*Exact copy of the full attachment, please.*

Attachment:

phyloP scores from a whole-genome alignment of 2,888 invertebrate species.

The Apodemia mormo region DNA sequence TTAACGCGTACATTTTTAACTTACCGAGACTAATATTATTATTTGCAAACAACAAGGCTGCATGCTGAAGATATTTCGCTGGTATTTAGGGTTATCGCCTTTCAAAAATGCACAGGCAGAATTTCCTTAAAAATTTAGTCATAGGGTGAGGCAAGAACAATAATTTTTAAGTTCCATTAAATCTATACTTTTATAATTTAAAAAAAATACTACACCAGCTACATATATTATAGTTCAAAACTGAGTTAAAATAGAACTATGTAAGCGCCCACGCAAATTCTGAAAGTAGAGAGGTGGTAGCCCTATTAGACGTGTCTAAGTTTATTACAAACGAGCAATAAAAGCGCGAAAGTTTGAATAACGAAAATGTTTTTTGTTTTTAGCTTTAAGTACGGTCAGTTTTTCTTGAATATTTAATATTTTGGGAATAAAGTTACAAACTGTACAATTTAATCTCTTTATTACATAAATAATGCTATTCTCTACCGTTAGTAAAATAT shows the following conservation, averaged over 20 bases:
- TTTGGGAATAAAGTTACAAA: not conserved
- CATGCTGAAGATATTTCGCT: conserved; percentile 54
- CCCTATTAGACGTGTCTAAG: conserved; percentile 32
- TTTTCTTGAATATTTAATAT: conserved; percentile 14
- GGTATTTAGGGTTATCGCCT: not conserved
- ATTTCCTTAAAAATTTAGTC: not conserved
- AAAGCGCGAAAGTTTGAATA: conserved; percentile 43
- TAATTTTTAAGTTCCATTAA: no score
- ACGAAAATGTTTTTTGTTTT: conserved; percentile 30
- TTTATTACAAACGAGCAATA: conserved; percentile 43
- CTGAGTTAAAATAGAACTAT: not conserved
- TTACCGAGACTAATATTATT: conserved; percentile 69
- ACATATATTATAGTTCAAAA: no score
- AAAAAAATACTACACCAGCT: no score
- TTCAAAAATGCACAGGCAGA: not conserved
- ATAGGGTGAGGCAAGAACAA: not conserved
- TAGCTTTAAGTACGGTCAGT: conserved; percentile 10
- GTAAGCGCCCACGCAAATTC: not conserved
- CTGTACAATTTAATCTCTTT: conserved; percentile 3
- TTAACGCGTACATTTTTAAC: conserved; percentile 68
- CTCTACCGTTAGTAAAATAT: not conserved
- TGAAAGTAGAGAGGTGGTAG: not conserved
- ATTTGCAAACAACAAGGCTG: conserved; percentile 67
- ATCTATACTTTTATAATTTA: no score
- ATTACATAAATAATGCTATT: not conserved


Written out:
phyloP scores from a whole-genome alignment of 2,888 invertebrate species.

The Apodemia mormo region DNA sequence TTAACGCGTACATTTTTAACTTACCGAGACTAATATTATTATTTGCAAACAACAAGGCTGCATGCTGAAGATATTTCGCTGGTATTTAGGGTTATCGCCTTTCAAAAATGCACAGGCAGAATTTCCTTAAAAATTTAGTCATAGGGTGAGGCAAGAACAATAATTTTTAAGTTCCATTAAATCTATACTTTTATAATTTAAAAAAAATACTACACCAGCTACATATATTATAGTTCAAAACTGAGTTAAAATAGAACTATGTAAGCGCCCACGCAAATTCTGAAAGTAGAGAGGTGGTAGCCCTATTAGACGTGTCTAAGTTTATTACAAACGAGCAATAAAAGCGCGAAAGTTTGAATAACGAAAATGTTTTTTGTTTTTAGCTTTAAGTACGGTCAGTTTTTCTTGAATATTTAATATTTTGGGAATAAAGTTACAAACTGTACAATTTAATCTCTTTATTACATAAATAATGCTATTCTCTACCGTTAGTAAAATAT shows the following conservation, averaged over 20 bases:
- TTTGGGAATAAAGTTACAAA: not conserved
- CATGCTGAAGATATTTCGCT: conserved; percentile 54
- CCCTATTAGACGTGTCTAAG: conserved; percentile 32
- TTTTCTTGAATATTTAATAT: conserved; percentile 14
- GGTATTTAGGGTTATCGCCT: not conserved
- ATTTCCTTAAAAATTTAGTC: not conserved
- AAAGCGCGAAAGTTTGAATA: conserved; percentile 43
- TAATTTTTAAGTTCCATTAA: no score
- ACGAAAATGTTTTTTGTTTT: conserved; percentile 30
- TTTATTACAAACGAGCAATA: conserved; percentile 43
- CTGAGTTAAAATAGAACTAT: not conserved
- TTACCGAGACTAATATTATT: conserved; percentile 69
- ACATATATTATAGTTCAAAA: no score
- AAAAAAATACTACACCAGCT: no score
- TTCAAAAATGCACAGGCAGA: not conserved
- ATAGGGTGAGGCAAGAACAA: not conserved
- TAGCTTTAAGTACGGTCAGT: conserved; percentile 10
- GTAAGCGCCCACGCAAATTC: not conserved
- CTGTACAATTTAATCTCTTT: conserved; percentile 3
- TTAACGCGTACATTTTTAAC: conserved; percentile 68
- CTCTACCGTTAGTAAAATAT: not conserved
- TGAAAGTAGAGAGGTGGTAG: not conserved
- ATTTGCAAACAACAAGGCTG: conserved; percentile 67
- ATCTATACTTTTATAATTTA: no score
- ATTACATAAATAATGCTATT: not conserved